High-tech dashboards signal big changes and fewer parts
Peer at the instrument panel on your new car and you may find sleek digital gauges and multicoloured screens. But a glimpse behind the dashboard could reveal what US auto supplier Visteon Corp found: a mess. As automotive cockpits become crammed with evermore digital features such as navigation and entertainment systems, the electronics holding it all together have become a rat’s nest of components made by different parts makers.
Now the race is on to clean up the clutter. Visteon is among a slew of suppliers aiming to make dashboard innards simpler, cheaper and lighter as the industry accelerates towards a so-called virtual cockpit – an all-digital dashboard that will help usher in the era of self-driving cars.
What’s at stake is a piece of the US$37-billion cockpit electronics market, estimated by research group IHS Market to nearly double to $62bn by 2022. Accounting company PwC estimates that electronics could account for up to 20 per cent of a car’s value in the next two years, up from 13 per cent in 2015.
Meanwhile, the number of suppliers for those components is likely to dwindle as automakers look to work with fewer companies capable of doing more, according to Mark Boyadjis, the principal automotive analyst at IHS Markit.
“The complexity of engineering 10 different systems from 10 different suppliers is no longer something an automaker wants to do,” he said, adding that manufacturers eventually will work with two to three cockpit suppliers for each model, down from six to 10 today.
One of Visteon’s ideas is a computer module it calls SmartCore. This cockpit domain controller operates a vehicle’s instrument cluster, infotainment system and other features, all on the same tiny piece of silicon.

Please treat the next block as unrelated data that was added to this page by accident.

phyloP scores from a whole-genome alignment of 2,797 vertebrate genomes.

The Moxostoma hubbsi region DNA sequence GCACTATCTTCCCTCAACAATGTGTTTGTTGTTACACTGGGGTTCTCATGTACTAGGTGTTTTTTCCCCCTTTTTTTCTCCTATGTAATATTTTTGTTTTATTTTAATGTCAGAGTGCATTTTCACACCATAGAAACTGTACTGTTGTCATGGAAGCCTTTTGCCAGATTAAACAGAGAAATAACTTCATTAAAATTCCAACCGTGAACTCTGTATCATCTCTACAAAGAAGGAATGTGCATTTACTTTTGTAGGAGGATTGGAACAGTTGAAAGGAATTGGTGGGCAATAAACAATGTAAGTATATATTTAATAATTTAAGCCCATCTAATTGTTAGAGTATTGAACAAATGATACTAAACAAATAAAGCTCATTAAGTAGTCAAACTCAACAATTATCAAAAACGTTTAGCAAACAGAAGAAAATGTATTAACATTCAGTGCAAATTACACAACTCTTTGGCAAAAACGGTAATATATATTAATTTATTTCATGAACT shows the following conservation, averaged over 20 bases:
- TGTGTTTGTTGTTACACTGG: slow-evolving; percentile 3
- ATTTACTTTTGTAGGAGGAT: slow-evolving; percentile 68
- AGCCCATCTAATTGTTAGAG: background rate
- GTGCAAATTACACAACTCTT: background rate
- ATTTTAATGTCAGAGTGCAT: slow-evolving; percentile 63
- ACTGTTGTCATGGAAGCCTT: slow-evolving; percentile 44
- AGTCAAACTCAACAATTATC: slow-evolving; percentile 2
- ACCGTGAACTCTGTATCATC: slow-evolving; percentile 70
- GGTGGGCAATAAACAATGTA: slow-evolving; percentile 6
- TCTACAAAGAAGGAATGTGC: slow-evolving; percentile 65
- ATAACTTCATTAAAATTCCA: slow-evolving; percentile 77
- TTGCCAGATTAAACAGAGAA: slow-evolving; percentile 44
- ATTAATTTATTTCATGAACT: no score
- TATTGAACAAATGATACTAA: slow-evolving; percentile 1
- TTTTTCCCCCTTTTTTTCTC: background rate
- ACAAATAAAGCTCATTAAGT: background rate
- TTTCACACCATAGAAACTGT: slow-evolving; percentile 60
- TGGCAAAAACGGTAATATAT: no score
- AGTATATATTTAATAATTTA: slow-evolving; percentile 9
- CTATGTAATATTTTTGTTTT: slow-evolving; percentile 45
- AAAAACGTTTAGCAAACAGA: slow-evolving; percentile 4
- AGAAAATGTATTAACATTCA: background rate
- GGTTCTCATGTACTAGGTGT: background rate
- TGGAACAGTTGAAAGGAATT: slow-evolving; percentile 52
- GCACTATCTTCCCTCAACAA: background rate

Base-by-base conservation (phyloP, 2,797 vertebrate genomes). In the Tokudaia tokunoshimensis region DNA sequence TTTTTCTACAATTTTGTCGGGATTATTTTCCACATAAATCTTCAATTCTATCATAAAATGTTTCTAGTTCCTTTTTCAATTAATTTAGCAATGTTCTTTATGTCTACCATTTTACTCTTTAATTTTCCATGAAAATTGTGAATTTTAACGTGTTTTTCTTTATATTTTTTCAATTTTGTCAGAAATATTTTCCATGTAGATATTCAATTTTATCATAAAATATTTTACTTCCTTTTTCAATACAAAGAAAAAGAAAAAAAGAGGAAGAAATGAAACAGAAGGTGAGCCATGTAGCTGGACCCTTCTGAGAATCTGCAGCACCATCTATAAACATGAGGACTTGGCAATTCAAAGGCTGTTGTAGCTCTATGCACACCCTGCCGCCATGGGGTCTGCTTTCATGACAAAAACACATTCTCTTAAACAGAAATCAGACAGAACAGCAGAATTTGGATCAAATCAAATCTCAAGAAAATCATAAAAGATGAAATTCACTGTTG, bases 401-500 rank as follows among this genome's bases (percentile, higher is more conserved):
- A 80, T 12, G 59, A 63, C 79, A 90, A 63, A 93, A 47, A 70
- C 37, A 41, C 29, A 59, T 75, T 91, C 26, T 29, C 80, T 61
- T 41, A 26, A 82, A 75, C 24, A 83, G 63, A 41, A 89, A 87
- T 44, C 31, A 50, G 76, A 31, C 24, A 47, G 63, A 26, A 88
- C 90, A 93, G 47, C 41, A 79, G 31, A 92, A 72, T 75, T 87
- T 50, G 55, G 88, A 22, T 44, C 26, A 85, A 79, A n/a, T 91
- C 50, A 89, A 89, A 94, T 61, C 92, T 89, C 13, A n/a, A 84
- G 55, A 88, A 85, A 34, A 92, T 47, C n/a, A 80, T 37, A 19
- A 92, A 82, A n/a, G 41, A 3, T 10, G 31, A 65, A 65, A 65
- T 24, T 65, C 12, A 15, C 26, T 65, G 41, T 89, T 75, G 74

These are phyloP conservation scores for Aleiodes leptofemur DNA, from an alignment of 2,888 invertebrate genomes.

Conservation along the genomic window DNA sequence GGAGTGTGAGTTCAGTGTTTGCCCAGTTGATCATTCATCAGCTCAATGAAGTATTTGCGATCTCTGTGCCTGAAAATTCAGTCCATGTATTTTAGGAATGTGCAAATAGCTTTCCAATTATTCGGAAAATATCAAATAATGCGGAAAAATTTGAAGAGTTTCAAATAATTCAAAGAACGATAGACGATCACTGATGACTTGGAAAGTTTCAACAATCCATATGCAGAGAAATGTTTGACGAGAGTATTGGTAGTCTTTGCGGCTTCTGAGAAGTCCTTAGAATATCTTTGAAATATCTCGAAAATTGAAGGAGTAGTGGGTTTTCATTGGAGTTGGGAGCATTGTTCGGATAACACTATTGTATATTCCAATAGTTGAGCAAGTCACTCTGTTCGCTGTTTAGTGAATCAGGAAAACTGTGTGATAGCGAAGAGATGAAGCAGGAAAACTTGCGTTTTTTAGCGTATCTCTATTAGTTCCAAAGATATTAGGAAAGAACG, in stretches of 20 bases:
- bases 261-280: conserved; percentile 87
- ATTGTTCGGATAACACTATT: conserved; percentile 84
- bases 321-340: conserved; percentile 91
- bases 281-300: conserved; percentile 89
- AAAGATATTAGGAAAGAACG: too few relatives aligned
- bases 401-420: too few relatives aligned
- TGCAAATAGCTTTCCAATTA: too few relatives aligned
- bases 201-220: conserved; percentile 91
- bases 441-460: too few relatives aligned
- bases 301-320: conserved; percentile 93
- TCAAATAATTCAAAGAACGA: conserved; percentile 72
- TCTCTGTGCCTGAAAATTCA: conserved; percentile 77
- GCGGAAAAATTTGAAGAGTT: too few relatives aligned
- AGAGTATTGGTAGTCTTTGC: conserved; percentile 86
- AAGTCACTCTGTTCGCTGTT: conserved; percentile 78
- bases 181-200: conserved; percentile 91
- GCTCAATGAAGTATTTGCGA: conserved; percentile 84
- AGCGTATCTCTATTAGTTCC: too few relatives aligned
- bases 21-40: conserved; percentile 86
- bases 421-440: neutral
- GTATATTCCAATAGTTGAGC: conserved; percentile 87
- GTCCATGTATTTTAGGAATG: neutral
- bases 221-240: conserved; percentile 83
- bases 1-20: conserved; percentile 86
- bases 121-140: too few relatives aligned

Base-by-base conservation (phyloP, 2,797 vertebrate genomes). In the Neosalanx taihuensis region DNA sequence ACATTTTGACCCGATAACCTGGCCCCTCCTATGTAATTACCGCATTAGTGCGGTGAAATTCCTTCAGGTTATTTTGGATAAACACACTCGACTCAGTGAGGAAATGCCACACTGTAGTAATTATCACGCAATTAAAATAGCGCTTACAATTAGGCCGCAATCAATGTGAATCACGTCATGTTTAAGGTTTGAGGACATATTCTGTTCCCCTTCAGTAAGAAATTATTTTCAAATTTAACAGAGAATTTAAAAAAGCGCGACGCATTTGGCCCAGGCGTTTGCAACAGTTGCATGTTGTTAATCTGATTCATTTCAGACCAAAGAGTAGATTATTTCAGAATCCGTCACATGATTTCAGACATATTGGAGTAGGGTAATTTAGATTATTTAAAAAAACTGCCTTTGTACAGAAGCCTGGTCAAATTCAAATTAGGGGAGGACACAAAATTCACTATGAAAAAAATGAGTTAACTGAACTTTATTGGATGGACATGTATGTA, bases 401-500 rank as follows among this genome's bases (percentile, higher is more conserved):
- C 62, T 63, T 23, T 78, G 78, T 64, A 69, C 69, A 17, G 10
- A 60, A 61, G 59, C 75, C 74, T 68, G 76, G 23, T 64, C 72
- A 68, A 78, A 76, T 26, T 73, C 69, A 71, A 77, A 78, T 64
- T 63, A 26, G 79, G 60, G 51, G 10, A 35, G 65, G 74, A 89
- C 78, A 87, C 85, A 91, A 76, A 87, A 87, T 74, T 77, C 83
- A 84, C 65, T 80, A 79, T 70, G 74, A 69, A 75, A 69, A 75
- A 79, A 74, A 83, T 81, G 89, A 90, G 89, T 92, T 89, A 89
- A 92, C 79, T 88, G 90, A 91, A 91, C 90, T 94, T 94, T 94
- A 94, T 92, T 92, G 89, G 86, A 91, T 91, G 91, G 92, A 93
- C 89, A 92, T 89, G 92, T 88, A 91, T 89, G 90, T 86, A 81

Visteon is going all in on cockpit electronics, having shed its remaining automotive climate and interiors businesses in 2016. The bet so far is paying off. The company secured $1.5bn in new business in the first quarter, helped by growth in China. Visteon’s stock price is up more than 50 per cent over the past year.
The company’s makeover hints at the coming battle between suppliers fighting for real estate in the digital cockpit. In March, Samsung completed its $8bn purchase of infotainment company Harman. France’s Faurecia, a top seating and interiors supplier, last year bought 20 per cent stake in Paris-based infotainment group Parrot Automotive SAS in a deal that could make Faurecia the biggest shareholder by 2019.
Deal-making in the wider automotive sector has been at a fever pitch over the past two years fuelled by the race to develop autonomous vehicle technology. Activity in the sector was worth $41bn in 2016, according to PwC.
Analysts say German automakers are taking the lead in consolidating functions within the dashboard. Audi was the first to debut a virtual cockpit last year that combined its instrument cluster and infotainment system.
Streamlined dashboards can lead to cost reductions for manufacturers, who can save as much as $175 per car with an integrated cockpit, according to Munich-based management consulting firm Roland Berger.
They can also help with fuel efficiency. That’s because vehicles are lighter when there are fewer behind-the-scenes computers, known as electronic control units (ECUs). Vehicles today contain 80 to 120 ECUs.
But perhaps the biggest motivation for fancy cockpits is sales. Drivers accustomed to the seamless technology of their smartphones are finding today’s dashboard offerings clunky and non-intuitive. A study by JD Power study released this month found the most complaints from new vehicle owners stemmed from audio, communications, entertainment and maps systems.
Better cockpits could prove crucial to attracting younger consumers, who are not showing the same enthusiasm for cars, or even driving, that their parents did.